All actions result from thoughts, so it is thoughts that matter.
What could be more beautiful than giving life to your thoughts and printing them out? Doesn’t that sound cool?
The traditional way of 3d printing is changing drastically and this vast industry has a lot to offer.Every day there is a new technique that is transforming this industry and similarly, there is too much of competition going on. The 3D printed thoughts are the new innovation and is gaining popularity recently.
So basically, 3D printing your thoughts is printing out anything that you think. It is all related to your thought process and these brainwaves are transmitted to the printer via sensors resulting into the design that you want.
The first ever object developed by 3D printing thoughts is the monster hand.This garish orange piece of plastic, small enough to hold in the palm of a hand, could pass for a missing limb of a toy Tyrannosaurus. It is appealing just for two reasons, firstly it’s a 3d printed and secondly, it is printed via thoughts.
This all started at fanfare of Santiago Makerspace, a technology design studio in the Chilean capital. This toy limb’s shape was designed according to the designer by connecting his brainwaves to the headset and then transferring the neurological signals to the PC. It was invented by George Laskowsky, Chief Technical Officer of Thinker Thing, the Chilean start-up developing the mind-controlled 3D printing system.
Why 3D printed thoughts?
The traditional 3D printers are helpful only to the people who know the software well and are a pro in the industry. A beginner will be confused and also rely on downloading the designs from the internet and then printing them out. Also, the design software is not easy to master, especially if you are four-years-old and haven’t yet learned to hold a pencil properly.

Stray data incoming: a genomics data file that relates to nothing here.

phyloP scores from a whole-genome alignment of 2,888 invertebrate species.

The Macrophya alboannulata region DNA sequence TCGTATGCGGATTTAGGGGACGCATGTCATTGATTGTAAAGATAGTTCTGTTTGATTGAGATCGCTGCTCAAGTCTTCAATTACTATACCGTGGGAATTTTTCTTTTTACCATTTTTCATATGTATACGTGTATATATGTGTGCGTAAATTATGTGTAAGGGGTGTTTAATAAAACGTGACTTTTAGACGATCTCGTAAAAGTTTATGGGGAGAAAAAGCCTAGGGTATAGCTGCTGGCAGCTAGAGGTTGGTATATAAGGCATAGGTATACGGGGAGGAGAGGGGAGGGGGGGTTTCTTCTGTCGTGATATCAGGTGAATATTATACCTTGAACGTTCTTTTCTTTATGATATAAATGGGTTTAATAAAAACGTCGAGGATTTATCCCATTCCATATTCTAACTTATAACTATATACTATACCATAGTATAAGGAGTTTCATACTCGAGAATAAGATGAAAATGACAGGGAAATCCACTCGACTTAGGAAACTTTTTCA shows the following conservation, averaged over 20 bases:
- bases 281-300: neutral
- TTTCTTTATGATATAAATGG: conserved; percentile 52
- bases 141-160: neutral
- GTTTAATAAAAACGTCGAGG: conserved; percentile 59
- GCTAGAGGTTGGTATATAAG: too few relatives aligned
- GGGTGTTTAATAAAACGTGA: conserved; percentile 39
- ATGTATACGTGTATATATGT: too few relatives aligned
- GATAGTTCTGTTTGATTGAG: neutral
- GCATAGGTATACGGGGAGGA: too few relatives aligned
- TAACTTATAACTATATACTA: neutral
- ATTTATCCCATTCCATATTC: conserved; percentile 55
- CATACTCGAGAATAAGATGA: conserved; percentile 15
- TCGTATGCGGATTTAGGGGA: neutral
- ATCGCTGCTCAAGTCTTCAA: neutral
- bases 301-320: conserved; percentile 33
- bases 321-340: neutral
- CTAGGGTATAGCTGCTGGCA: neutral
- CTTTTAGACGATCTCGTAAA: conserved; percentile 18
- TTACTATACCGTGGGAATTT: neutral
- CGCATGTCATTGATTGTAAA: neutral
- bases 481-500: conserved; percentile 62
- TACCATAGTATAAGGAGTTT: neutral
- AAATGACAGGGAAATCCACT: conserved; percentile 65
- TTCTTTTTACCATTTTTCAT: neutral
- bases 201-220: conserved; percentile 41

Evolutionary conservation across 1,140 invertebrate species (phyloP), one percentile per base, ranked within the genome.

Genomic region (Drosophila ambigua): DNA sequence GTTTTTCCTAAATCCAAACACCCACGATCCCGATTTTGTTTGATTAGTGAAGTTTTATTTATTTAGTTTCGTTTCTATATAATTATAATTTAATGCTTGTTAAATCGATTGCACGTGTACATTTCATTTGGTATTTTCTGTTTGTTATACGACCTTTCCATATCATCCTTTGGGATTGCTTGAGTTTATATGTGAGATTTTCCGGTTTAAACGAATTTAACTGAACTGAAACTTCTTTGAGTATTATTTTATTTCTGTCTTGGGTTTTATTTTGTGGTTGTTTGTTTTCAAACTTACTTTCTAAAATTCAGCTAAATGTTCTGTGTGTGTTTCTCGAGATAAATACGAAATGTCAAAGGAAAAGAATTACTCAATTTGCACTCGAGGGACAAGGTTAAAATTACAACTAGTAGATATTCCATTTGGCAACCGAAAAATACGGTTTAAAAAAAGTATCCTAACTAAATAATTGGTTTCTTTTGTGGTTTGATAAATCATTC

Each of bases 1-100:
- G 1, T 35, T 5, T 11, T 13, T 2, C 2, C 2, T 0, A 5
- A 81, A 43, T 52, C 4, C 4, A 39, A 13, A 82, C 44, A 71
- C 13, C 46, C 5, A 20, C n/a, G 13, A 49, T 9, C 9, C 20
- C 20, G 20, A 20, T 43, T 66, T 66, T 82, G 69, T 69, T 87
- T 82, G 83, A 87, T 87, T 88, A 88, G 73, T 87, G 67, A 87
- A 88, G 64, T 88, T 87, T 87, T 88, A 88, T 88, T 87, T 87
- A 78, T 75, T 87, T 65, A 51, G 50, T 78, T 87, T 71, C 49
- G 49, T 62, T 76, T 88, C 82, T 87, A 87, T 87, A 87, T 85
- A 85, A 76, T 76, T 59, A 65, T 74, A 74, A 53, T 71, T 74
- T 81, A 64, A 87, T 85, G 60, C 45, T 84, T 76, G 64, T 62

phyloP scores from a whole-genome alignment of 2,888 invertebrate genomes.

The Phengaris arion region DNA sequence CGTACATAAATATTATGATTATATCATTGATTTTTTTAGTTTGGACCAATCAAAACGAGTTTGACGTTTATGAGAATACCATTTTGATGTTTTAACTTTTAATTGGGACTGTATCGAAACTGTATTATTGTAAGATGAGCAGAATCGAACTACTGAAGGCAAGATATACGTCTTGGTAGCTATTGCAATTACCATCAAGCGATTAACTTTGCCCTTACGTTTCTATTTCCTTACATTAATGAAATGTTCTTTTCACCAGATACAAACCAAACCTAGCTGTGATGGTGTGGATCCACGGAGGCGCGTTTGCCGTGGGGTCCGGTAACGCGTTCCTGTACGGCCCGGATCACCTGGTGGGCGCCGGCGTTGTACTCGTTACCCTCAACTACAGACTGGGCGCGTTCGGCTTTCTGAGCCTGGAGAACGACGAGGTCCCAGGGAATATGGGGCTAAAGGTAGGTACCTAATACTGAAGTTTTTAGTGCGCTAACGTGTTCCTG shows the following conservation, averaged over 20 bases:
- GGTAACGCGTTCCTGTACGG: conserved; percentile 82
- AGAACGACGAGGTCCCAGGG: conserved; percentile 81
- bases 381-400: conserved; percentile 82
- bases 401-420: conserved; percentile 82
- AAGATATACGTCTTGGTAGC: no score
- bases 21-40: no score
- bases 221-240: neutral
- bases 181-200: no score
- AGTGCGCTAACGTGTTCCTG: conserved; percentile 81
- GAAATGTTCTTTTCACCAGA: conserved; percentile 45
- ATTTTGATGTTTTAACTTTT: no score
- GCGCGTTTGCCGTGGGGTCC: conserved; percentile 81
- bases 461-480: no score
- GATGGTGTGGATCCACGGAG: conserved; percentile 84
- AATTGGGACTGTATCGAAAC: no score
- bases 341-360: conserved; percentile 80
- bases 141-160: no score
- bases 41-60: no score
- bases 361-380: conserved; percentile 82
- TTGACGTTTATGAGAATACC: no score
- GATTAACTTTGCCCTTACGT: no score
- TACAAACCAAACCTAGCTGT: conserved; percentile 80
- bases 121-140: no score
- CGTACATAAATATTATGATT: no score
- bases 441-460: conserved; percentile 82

“What is the point of these printers if my son cannot design his own toy?” says Bryan Salt, CEO of Thinker Thing. “I realized that while there were a lot of people talking about the hardware of the printer no-one really seemed to be talking about how to actually use it.” In theory, 3D printers could help unleash our inner creativity, freeing us from the constraints of traditional manufacturing methods. However, in practice, those unwilling or unable to plough through the software instruction manual could be left downloading ready-made models designed by others.
That’s where the software Emotional Evolutionary Design (EED) comes into play where the thoughts are presented in some real action. Their present plan is to focus on the Monster Dreamer Project, which will allow users to design their own fantastical creatures using the power of thought. When the children will sit in front of the computer they will see different body shapes in the form of bubbles. These will mutate randomly, with built-in rules preventing them becoming too abstract. The children’s reactions to the changes will be picked up by an Emotiv EPOC headset, a electroencephalography (EEG) device designed to pick up the electrical signals from brain cell interactions using fourteen sensors on the scalp. As different states of the brain as excitement or boredom specific patterns of brain activity will be generated.The favoured shapes will grow bigger on the screen, while the others shrink. The biggest shapes are combined to generate a body part, and the process is repeated for different body parts until the monster is complete. The final result should be a unique 3D model that is ready for printing as a solid object.